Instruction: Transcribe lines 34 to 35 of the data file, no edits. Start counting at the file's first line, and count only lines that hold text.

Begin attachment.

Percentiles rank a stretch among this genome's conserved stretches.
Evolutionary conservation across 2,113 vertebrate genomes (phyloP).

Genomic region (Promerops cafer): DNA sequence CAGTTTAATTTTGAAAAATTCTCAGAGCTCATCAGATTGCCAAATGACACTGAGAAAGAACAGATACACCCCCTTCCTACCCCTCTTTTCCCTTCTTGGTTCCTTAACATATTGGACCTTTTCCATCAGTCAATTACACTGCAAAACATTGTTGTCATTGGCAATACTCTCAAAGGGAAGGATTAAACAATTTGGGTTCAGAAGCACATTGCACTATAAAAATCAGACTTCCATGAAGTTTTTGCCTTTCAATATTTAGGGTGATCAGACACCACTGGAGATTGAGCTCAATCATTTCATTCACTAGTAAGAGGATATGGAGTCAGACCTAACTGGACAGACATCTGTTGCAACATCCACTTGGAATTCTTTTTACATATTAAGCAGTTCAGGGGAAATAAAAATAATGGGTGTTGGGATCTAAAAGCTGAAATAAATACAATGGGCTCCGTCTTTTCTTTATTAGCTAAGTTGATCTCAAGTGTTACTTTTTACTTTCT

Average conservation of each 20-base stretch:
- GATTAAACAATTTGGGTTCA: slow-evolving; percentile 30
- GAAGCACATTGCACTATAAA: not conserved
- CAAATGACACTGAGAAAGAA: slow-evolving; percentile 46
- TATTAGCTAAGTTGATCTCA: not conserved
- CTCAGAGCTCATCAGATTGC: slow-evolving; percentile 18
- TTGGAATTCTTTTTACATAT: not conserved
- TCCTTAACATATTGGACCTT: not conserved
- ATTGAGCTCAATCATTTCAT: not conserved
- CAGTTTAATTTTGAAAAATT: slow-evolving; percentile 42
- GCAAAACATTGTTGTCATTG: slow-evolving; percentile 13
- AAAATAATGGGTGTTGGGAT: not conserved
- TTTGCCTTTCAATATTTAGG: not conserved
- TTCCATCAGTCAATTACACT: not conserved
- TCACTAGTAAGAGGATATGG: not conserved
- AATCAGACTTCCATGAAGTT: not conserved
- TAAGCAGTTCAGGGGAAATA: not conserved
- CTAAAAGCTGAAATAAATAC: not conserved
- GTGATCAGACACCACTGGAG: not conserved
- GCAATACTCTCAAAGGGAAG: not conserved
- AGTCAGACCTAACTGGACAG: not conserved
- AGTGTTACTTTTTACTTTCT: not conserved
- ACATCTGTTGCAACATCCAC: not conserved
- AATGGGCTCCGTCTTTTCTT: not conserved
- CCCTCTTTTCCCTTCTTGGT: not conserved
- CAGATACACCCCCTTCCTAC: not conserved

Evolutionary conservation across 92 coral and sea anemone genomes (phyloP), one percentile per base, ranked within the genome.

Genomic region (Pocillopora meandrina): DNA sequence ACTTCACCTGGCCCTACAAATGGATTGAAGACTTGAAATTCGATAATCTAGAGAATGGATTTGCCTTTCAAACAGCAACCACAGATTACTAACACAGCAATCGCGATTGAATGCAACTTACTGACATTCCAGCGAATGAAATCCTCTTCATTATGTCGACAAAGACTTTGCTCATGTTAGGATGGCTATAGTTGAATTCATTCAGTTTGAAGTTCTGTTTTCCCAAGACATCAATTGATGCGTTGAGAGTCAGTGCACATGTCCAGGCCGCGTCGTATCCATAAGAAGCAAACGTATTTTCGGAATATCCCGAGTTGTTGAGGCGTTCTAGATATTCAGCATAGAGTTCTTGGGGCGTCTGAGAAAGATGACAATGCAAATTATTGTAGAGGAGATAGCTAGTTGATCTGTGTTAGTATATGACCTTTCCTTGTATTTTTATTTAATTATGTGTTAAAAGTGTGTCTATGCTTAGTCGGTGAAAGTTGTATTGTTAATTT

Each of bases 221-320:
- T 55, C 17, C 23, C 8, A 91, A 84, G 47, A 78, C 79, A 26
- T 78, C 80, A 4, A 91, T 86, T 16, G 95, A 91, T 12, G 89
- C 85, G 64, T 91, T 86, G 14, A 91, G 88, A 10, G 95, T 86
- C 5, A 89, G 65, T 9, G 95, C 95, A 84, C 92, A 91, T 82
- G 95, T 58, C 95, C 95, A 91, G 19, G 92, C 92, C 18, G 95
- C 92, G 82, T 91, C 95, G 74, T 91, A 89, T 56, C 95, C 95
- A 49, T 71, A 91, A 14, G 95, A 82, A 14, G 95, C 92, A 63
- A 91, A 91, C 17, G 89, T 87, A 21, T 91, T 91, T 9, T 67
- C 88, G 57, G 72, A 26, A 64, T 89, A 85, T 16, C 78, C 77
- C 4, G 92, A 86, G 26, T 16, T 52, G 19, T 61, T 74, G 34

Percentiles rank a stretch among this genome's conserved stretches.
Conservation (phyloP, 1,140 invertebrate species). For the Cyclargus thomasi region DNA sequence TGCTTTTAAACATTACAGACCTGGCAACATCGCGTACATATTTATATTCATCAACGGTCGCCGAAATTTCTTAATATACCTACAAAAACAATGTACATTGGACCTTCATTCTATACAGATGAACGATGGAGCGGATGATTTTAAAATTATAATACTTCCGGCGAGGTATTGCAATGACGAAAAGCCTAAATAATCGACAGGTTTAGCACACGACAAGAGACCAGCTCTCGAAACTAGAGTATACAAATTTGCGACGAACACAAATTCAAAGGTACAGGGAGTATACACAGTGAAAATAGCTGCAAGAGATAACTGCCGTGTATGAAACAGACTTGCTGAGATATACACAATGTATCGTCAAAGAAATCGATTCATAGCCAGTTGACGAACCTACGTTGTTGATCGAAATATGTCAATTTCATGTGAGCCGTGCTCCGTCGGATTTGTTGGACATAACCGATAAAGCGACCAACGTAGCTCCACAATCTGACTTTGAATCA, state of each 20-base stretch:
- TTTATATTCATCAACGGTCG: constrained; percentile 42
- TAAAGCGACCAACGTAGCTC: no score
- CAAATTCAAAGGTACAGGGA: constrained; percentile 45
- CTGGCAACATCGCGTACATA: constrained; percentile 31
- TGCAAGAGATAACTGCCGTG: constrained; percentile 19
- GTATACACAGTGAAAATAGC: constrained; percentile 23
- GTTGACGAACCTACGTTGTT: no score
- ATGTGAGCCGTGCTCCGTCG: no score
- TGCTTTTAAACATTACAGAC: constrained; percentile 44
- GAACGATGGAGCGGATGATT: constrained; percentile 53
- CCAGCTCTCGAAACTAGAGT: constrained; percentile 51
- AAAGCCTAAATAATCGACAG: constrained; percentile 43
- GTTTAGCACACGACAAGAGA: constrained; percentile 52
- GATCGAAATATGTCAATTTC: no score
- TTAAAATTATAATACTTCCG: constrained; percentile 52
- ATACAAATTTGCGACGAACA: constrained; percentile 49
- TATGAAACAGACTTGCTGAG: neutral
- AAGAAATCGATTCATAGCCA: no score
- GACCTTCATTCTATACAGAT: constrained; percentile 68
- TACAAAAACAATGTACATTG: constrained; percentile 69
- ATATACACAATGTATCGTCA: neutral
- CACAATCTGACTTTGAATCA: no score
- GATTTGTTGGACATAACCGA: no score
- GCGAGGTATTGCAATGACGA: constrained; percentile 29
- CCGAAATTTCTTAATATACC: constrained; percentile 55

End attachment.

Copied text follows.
- T 78, C 80, A 4, A 91, T 86, T 16, G 95, A 91, T 12, G 89
- C 85, G 64, T 91, T 86, G 14, A 91, G 88, A 10, G 95, T 86